Format

Send to

Choose Destination
Pediatr Dermatol. 2017 Sep;34(5):540-546. doi: 10.1111/pde.13236.

Successful Use of Cyclosporin A for Stevens-Johnson Syndrome and Toxic Epidermal Necrolysis in Three Children.

Author information

1
Department of Dermatology, Massachusetts General Hospital, Harvard University, Boston, Massachusetts.
2
Harvard Combined Dermatology Residency, Harvard Medical School, Boston, Massachusetts.

Abstract

BACKGROUND/OBJECTIVES:

Stevens-Johnson syndrome (SJS) and toxic epidermal necrolysis (TEN) are medical emergencies. Mainstays of treatment include removal of the offending agent, supportive care, and wound care. The use of immunosuppressive agents such as corticosteroids and intravenous immunoglobulin (IVIg) is controversial. Some case reports and small studies report the successful use of cyclosporin A (CsA) for SJS/TEN in halting disease progression, fostering reepithelialization, and reducing mortality.

OBJECTIVE:

To report on the efficacy of cyclosporine A in the treatment of SJS/TEN in three pediatric patients.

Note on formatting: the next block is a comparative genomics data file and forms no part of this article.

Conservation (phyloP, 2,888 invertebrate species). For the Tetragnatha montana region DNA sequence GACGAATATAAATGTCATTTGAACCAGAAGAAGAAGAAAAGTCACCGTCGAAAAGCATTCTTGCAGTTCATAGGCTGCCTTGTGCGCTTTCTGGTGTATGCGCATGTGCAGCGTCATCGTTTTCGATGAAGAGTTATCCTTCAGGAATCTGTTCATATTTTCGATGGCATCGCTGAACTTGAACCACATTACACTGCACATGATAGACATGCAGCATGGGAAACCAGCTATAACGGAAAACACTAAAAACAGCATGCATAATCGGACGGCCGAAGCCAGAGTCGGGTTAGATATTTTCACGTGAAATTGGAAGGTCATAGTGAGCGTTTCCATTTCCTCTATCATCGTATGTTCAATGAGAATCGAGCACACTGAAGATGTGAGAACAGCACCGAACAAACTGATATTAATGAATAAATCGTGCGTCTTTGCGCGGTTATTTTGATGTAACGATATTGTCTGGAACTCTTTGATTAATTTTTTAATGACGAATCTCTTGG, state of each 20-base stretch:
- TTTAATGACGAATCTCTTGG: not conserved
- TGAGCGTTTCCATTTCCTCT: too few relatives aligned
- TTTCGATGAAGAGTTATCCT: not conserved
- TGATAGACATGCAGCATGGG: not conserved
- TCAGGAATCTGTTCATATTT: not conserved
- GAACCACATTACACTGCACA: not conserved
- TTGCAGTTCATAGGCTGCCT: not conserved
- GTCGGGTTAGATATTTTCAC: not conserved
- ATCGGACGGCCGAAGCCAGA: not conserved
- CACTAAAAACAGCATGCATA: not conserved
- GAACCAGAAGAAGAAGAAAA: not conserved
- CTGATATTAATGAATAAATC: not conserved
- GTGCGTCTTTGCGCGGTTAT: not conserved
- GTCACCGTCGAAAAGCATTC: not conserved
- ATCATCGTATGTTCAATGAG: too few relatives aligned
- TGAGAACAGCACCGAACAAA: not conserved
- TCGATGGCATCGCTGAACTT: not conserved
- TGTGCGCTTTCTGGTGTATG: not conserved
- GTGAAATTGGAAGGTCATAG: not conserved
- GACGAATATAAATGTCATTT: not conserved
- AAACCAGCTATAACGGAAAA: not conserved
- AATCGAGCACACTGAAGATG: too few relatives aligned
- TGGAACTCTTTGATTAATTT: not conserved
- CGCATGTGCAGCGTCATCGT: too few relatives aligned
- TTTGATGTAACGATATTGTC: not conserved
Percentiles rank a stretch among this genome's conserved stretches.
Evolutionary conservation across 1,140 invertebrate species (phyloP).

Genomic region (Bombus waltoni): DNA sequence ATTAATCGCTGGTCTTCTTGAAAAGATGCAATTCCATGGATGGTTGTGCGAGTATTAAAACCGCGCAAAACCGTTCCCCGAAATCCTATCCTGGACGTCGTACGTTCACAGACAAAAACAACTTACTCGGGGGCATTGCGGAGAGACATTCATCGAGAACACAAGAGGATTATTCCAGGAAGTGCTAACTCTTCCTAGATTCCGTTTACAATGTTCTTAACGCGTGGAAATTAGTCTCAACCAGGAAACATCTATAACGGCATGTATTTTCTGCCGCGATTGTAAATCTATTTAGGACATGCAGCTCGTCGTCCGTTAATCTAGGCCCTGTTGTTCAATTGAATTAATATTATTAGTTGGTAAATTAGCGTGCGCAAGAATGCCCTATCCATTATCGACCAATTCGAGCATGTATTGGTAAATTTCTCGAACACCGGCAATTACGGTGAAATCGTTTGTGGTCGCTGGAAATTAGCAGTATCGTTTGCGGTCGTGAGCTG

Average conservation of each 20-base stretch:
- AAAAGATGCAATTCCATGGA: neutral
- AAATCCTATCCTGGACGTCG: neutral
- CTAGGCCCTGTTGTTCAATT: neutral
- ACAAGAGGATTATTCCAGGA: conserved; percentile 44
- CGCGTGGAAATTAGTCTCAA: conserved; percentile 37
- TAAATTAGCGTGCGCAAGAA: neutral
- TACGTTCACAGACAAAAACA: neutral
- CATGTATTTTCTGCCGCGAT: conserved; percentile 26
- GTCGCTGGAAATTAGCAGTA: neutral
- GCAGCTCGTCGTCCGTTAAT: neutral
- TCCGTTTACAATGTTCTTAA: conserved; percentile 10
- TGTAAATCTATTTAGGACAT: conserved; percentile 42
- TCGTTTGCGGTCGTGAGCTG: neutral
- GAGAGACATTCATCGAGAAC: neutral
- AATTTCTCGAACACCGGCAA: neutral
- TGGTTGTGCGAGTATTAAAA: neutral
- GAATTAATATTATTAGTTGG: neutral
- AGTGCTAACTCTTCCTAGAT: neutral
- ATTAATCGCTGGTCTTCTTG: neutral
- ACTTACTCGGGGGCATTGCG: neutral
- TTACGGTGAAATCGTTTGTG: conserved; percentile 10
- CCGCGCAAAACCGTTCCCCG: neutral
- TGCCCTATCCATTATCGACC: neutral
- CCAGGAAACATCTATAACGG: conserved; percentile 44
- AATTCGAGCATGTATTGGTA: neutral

METHODS:

We describe three pediatric patients seen at a tertiary care hospital in Boston, Massachusetts, diagnosed with SJS/TEN confirmed by skin biopsy who were successfully treated with CsA with improvements seen in time to cessation of disease progression or new lesion formation, reepithelialization, and duration of hospital stay.

RESULTS:

The average time cessation of disease progression or new lesion formation after CsA administration was 2.2 days (range 1.5-3 days) and average time to remission or reepithelialization was 13 days (range 10-15 days). The average length of hospital stay was 11.7 days (range 4-19 days).

CONCLUSIONS:

We describe three pediatric patients treated successfully with CsA and provide evidence for the use of cyclosporine in children with SJS/TEN. These results further support previous observations that CsA use for SJS/TEN produces consistently favorable outcomes. The results in this case series are limited by their observational nature. Additional trials are needed to evaluate the safety and efficacy of CsA use in children.

PMID:
28884910
DOI:
10.1111/pde.13236
[Indexed for MEDLINE]

Supplemental Content

Full text links

Icon for Wiley
Loading ...
Support Center